Sunday, February 15, 2009

Teaching Part 1

Jennifer One of the nice things about being a post-doc is that one doesn't have to teach. One of the downsides is that it's easy to underestimate how much research can get done in a given time, and it seems like there is always too much to do. So when my boss asked me at lunch last last week, "Do you think that part of your project would be suitable for a class project, for students of evolutionary genomics class?" I thought about it for a second, then said "Sure! They could test these new primers I made, that would be useful," and I went on to enthusiastically describe various parts of my project that could be easily accomplished by a student in two weeks. See, I had thought that this would be a class with a laboratory already in place, and that I could just turn over the ingredients, maybe check in on them once or twice, and then get back the data they had gathered for me. What a deal!

The first warning that it might not be quite as simple as that came a couple days later, when fellow post-doc K. and I were carbon copied on an email that was sent to the whole class, and we noticed that we were listed as project leaders. Our projects were described with nothing more than titles (mine was "Nucleotide diversity in Swedish lakes"). "Project leaders?" I asked K. "What does that mean, exactly?" Don't worry about it, probably no one will choose our projects anyway, K. said, as there were other projects to choose from as well. Two days later K. asked me whether I had heard anything from the course leader A., and I said no, and since she hadn't either, we decided maybe we ought to go to him and find out what was going on. So we did... to find out that we would be entirely in charge of the students. Full time. That's eight hours a day, five days a week, for two weeks. Furthermore, if there is lab work, they will be doing it in our lab, not in a class lab.

Having never taught Swedish students, I pressed K. for more details about what to expect. I have gotten the feeling that students here are somewhat different: they tend to be more mature, and the fact that no people don't go to college unless or until they really want to means that they may be a little more self-motivated than an average undergrad at, say, some large American state university. "Well, it just depends," she said. "Maybe we can give them some options, either for lab work or for computer work, and then they'll be doing what they want. I wouldn't worry about it too much." (Officemate S. was a little more pessimistic, and suggested that I should take a project that would take me an afternoon, and that that should keep some students plenty busy for two weeks.)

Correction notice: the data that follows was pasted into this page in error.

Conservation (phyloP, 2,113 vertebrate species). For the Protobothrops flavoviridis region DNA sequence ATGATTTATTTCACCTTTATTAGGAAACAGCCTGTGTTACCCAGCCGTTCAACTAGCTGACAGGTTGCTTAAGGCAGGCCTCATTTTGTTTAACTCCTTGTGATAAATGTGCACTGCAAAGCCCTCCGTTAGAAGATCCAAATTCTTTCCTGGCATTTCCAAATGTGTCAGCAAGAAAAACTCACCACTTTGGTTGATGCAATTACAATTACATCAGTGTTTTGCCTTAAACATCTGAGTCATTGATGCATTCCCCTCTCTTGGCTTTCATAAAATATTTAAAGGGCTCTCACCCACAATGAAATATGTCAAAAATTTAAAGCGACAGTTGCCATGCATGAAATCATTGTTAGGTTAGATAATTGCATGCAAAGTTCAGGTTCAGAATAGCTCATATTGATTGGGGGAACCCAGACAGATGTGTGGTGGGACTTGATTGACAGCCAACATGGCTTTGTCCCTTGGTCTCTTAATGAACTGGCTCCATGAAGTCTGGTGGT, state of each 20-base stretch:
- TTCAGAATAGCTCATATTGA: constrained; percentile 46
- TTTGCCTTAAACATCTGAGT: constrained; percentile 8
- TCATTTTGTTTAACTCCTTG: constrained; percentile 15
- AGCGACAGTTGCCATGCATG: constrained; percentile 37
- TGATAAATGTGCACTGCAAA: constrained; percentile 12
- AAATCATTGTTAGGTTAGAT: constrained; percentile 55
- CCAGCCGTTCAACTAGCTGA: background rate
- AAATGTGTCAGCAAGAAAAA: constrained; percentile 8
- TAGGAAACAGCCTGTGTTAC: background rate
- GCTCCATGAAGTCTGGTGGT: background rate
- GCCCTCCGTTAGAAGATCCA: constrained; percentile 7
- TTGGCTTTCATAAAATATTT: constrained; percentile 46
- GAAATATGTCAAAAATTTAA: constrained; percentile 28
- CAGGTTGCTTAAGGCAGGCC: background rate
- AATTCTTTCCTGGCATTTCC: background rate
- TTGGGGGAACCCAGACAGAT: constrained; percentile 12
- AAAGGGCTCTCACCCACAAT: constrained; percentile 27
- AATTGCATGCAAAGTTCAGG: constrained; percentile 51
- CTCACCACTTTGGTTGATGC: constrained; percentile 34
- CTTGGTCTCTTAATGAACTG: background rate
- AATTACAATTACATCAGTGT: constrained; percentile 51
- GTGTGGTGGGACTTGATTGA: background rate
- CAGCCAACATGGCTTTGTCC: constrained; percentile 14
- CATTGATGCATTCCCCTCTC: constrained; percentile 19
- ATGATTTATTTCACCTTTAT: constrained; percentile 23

And then the next day, the emails started coming in. I got an email from a student who wanted to work on my project and specified that he wanted to do something "with meaningful output." I was then carbon copied on an email to the course supervisor by another student who was asking to join another group of two who wanted to work on my project. Then the first student wanted to know if it would be okay if he had a partner too. I haven't even prepared the short spiel to tell the class what my project is about, and now I have five of them!

K. came by Friday at the end of the work day. "Two students have chosen my project," she said worriedly. "Yes, I have some too," I said. "And I think they want to work in the lab." "So do mine," said K. I laughed a little, and reminded her that she had told me repeatedly not to worry about it. "Yes, but I didn't think anyone would choose them," she said.

So now we're both a little worried, K. and I. With little advance preparation and no particular plans, we have the whole class. How will we all fit in the lab? Are Swedish students different than American students? Will they manage to produce any "meaningful output"? I don't know the answer to any of these questions. A whole new adventure awaits me!

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